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Anthony Weiner doesn’t want individual women to see his penis. He wants all of us to be looking at it.

By Megan Carpentier
Thursday, July 25, 2013 16:52 EDT
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Anthony Weiner speaks to the media after courting voters outside a Harlem subway station on May 23, 2013. Image via AFP.
 
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In the wake of everyone from Larry Craig to Elliot Spitzer, from Jesse James to Ashton Kutcher, it has always seemed to me that it took more than a small measure of self-delusion and heightened sexual satisfaction for former Congressman-cum-mayoral-candidate Anthony Weiner (D) to believe that his online sexual escapades would never be made public. All but a creature of the news cycle, Weiner excelled at getting himself on camera even as, as Richard Kim at The Nation noted yesterday, he never exactly managed to be very effective at getting his bills on his own leadership’s radar. So you can’t tell me that a guy who managed at every turn to get his face in the papers didn’t realize that there would be a readership — or viewership — for something as salacious as him sexting women who were not his wife, nor a few scorned-feeling women in his wake interested in publicizing that in order to get a little revenge.

But at the point at which multiple women came forward with transcripts and dick pics to share with the world at large, forcing Weiner to resign his Congressional seat and retreat in disgrace, it is impossible to believe that anyone, no matter how self-deluded or in need of a quick sexual fix, could avoid the realization that baring his shorn scrotum for the camera yet again would result in thousands, if not millions, of other people seeing that image burned into their retinas. So Weiner’s admission today that he not only bared his junk and explained his sexual fantasies in banal-but-granular detail for “between six and 10″ women prior to his resignation, but that he did so for at least an additional three women after — some while he was even in the process of rehabbing his public image for his political comeback — leads me to but one inevitable and horrifying conclusion.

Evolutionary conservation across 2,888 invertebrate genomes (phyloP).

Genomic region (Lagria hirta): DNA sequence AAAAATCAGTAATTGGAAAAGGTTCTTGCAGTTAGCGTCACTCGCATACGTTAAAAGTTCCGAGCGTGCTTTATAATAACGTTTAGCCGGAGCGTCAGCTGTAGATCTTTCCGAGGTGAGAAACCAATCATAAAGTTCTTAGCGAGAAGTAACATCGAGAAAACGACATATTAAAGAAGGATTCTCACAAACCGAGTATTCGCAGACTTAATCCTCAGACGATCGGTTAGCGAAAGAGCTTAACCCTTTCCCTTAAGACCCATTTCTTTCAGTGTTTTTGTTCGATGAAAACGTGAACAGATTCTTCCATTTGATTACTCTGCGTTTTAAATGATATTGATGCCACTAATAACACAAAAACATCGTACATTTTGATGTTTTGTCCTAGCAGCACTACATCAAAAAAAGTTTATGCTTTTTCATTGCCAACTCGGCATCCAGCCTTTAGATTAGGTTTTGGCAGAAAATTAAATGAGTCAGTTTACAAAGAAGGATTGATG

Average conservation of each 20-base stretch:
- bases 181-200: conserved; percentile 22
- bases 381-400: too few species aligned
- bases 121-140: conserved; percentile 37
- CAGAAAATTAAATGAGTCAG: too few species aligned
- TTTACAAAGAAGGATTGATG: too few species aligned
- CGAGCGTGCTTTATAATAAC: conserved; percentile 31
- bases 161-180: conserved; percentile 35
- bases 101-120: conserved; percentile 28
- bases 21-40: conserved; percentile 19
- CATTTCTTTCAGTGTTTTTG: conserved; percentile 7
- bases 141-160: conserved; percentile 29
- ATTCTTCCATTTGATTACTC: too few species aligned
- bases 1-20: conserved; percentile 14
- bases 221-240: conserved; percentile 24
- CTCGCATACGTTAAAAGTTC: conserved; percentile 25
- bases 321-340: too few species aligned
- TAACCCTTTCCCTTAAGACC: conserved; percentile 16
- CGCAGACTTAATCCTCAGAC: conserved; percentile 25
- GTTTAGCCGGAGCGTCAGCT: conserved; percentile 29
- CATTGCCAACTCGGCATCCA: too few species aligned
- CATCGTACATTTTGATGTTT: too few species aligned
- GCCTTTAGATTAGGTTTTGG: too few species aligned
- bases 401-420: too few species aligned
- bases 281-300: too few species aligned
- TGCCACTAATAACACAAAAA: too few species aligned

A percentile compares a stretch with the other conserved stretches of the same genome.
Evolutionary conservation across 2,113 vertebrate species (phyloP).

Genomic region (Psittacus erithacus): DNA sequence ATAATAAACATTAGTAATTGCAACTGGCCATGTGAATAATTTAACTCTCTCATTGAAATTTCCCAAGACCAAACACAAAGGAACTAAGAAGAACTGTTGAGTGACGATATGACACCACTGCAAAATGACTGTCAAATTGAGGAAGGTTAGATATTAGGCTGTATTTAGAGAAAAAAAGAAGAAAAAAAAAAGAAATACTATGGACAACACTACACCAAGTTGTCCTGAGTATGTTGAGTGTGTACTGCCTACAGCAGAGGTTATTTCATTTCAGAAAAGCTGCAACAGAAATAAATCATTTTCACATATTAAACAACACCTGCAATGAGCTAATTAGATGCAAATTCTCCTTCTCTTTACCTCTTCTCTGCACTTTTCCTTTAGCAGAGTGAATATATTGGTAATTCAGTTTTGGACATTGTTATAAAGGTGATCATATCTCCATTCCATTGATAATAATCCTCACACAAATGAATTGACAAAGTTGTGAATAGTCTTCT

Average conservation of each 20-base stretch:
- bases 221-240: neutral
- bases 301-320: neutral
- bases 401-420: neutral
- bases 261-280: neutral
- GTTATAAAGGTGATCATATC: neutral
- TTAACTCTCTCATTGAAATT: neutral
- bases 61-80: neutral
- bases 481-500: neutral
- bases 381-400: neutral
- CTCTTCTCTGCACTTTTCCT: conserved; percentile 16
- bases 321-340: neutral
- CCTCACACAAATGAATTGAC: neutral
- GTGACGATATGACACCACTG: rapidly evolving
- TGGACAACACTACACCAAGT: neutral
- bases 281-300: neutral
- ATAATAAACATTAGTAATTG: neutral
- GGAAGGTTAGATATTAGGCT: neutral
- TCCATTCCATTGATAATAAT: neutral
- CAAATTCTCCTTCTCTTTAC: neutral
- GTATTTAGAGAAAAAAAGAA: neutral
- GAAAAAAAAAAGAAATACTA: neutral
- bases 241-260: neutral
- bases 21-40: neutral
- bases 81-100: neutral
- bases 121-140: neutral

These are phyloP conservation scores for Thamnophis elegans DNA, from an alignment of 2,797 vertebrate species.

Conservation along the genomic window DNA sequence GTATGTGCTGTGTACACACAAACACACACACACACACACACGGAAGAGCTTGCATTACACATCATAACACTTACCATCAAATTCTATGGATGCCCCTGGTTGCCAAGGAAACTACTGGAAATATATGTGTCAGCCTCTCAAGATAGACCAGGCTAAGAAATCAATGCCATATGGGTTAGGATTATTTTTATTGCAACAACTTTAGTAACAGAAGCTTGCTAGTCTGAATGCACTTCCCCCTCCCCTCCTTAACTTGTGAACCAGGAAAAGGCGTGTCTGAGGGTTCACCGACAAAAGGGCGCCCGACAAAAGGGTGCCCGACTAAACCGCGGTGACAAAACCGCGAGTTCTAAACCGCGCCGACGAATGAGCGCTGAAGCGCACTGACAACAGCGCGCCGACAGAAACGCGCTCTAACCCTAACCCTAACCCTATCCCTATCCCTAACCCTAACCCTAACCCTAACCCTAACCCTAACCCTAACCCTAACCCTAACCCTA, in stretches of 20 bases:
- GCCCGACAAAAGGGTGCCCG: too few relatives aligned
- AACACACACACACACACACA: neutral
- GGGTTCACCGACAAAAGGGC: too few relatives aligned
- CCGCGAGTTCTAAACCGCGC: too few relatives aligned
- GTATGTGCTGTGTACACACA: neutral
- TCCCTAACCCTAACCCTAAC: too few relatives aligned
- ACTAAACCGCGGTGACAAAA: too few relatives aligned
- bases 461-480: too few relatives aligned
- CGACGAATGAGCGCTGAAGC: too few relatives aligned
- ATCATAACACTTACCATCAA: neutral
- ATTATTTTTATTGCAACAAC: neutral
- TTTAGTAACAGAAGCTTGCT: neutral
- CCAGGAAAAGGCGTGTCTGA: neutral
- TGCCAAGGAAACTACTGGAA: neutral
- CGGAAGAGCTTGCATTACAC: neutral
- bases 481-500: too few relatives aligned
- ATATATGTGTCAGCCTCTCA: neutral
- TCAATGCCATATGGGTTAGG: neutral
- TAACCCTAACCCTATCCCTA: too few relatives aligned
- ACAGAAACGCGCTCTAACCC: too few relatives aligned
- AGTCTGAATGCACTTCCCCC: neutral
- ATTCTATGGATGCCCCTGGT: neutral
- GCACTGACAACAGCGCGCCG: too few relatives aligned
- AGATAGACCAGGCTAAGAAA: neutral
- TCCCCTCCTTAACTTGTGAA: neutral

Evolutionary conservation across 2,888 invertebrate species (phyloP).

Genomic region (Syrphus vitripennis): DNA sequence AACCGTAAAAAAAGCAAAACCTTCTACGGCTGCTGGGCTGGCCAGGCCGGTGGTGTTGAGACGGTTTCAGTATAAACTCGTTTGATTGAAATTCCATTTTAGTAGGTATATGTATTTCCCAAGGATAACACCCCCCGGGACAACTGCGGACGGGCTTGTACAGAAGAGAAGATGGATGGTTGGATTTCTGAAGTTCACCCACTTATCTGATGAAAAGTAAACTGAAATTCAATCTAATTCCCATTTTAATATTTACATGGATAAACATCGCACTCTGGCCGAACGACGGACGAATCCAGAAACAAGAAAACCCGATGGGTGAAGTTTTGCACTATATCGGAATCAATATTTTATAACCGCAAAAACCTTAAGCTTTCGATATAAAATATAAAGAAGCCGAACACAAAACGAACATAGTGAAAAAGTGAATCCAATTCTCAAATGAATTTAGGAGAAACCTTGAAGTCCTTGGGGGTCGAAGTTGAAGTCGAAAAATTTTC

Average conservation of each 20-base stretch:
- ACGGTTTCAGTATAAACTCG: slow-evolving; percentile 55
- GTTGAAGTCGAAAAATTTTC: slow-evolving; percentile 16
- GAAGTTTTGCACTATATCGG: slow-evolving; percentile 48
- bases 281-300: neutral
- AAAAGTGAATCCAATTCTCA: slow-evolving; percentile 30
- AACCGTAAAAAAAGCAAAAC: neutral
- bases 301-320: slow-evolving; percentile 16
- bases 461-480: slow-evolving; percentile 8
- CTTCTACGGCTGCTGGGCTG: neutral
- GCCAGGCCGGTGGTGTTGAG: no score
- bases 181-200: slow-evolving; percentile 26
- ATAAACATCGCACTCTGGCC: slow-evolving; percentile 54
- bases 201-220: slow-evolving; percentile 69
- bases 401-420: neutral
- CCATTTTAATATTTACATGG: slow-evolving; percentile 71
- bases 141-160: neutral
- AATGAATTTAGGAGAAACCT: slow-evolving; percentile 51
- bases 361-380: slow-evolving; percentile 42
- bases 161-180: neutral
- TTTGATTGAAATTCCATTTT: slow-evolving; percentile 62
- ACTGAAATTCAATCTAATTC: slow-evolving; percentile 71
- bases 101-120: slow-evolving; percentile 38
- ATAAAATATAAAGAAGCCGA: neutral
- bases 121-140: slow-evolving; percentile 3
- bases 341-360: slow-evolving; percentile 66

Anthony “Carlos Danger” Weiner doesn’t just get off on showing a few women his package here and there. He gets off on knowing we’re all eventually going to be looking at it, and talking about it.


[Anthony Weiner speaks to the media after courting voters outside a Harlem subway station on May 23, 2013. Image via AFP.]

Megan Carpentier
Megan Carpentier is the executive editor of Raw Story. She previously served as an associate editor at Talking Points Memo; the editor of news and politics at Air America; an editor at Jezebel.com; and an associate editor at Wonkette. Her published works include pieces for the Washington Post, the Washington Independent, Ms Magazine, RH Reality Check, the Women's Media Center, On the Issues, the New York Press, Bitch and Women's eNews.
 
 
 
 
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